This was one of the CEC's conclusions that the medical folks probably weren't expecting when they asked us about whether caregivers should feel free to enter a patient's social media site - we concluded unequivocally, unless explicitly invited to enter, please stay off! A good description was given during one of our discussions - caregivers are sensitive to the fact that when families enter a patient's room, they may want privacy and caregivers know to close the door softly behind them as they leave the room. The same courtesy and recognition of privacy and boundaries apply to social media sites. Please leave the room!

    We struggled with the fact that, because the sites are relatively public or at least easy to access, patients and their families must want the exposure and they must know caregivers are accessing their sites . . . but, in most cases, they don't. Patients and families want to post entries about their loved ones and their journeys through the health care system in order both to inform and to gain support from extended family and friends. Caregivers have professional information already and they are supporting the patient in a professional role. Different spheres . . . different information and support.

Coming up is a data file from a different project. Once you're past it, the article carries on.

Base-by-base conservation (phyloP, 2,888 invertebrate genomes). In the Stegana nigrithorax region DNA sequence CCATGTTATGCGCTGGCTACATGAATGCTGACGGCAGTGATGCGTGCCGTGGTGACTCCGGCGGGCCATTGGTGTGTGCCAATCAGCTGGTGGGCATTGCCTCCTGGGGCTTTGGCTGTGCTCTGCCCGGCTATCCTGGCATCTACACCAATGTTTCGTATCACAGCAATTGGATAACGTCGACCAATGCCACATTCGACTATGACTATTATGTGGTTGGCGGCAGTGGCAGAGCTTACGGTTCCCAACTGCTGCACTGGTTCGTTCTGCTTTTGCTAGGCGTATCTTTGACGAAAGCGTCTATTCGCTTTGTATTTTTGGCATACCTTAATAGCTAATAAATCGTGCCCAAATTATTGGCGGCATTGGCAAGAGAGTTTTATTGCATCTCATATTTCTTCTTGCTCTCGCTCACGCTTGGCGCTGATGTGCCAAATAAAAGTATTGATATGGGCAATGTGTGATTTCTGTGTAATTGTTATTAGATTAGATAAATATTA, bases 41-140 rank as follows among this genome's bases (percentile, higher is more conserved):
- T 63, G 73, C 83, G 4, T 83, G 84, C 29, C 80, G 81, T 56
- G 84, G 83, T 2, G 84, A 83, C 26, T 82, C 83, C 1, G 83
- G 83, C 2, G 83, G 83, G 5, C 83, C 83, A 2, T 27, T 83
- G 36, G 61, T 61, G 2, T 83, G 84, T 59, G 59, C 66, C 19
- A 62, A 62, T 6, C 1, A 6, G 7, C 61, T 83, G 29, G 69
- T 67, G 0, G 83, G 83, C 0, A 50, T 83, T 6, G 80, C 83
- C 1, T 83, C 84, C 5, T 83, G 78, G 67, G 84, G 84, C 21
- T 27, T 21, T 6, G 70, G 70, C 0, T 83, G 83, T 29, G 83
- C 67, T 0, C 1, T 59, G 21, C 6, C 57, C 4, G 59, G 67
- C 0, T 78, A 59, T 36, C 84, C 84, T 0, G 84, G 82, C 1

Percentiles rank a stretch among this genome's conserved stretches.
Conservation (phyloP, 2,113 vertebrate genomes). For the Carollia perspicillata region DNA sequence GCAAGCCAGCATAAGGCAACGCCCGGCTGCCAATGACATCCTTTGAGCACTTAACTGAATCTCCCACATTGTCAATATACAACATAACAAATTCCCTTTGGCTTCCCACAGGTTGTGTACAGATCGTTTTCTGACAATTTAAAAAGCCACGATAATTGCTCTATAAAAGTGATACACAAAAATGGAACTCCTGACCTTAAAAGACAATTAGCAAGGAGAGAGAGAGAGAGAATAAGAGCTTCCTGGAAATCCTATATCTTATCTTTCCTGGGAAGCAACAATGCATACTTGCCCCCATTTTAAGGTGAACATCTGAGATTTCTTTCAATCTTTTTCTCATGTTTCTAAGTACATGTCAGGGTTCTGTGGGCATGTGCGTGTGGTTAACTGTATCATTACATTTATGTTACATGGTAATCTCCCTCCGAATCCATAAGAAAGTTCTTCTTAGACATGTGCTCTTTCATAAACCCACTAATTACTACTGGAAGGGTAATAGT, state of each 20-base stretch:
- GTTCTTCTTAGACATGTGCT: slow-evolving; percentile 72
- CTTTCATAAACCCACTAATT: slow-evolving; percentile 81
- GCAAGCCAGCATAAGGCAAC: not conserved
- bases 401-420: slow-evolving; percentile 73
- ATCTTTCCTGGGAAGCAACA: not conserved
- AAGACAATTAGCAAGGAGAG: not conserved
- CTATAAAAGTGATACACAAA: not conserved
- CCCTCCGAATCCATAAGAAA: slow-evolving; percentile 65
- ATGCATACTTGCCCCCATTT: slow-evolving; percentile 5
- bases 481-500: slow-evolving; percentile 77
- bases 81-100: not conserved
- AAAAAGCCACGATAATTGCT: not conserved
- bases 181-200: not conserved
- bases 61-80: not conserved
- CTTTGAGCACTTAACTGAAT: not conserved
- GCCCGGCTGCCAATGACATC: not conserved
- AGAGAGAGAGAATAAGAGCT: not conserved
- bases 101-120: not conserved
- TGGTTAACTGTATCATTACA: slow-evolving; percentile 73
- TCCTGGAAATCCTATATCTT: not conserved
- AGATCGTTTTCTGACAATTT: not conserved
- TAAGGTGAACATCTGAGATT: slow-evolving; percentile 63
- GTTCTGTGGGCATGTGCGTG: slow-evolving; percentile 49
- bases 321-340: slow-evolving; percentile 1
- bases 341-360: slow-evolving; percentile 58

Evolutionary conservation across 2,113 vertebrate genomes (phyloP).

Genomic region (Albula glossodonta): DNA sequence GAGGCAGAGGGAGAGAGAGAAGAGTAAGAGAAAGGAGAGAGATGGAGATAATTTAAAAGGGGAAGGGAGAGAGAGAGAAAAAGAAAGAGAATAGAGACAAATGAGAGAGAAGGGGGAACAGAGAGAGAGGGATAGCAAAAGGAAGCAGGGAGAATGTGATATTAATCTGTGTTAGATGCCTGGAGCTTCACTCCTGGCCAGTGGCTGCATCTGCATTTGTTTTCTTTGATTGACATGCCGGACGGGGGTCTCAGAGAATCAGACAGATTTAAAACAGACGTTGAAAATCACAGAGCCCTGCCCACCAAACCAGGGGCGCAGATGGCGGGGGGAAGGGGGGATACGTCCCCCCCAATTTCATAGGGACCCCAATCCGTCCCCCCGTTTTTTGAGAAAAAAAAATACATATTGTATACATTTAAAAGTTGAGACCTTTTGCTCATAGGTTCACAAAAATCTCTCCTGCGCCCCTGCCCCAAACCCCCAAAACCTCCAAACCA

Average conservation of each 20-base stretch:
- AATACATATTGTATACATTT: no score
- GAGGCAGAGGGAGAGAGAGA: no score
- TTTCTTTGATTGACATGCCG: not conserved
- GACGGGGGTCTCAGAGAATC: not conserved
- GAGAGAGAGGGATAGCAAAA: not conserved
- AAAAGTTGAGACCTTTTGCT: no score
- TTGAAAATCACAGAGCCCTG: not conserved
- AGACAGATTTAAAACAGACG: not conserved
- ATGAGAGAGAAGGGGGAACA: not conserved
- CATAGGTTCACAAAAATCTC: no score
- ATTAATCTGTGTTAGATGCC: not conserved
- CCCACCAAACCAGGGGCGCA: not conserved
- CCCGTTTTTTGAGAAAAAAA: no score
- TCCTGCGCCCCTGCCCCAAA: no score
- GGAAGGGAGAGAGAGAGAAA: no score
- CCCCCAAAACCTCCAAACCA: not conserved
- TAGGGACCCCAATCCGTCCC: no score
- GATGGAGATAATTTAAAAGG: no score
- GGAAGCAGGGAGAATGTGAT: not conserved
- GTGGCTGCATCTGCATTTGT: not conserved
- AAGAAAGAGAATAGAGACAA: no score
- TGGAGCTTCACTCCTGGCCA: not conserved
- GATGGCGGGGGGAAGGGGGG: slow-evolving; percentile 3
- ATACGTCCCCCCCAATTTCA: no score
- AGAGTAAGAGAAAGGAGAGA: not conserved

As a final point, the CEC concluded the "gold standard" in patient/physician communication was a face-to-face encounter with lots of time to share and lots of skill to elicit what's really going on. We recognized that technology might one day be able to mimic that face-to-face kind of communication, but today's social media is not the same. And we know there are many members of the broader community who do not have easy or regular access to computers to begin with! We strongly advocated for that "gold standard" to remain.

    Social media sites are for families and friends to receive updates and provide encouragement and support. They are not for caregivers to eavesdrop, gain "extra" information, or even to provide encouragement. We want to preserve that long-held value of touching a hand, holding a gaze, and saying what needs to be said.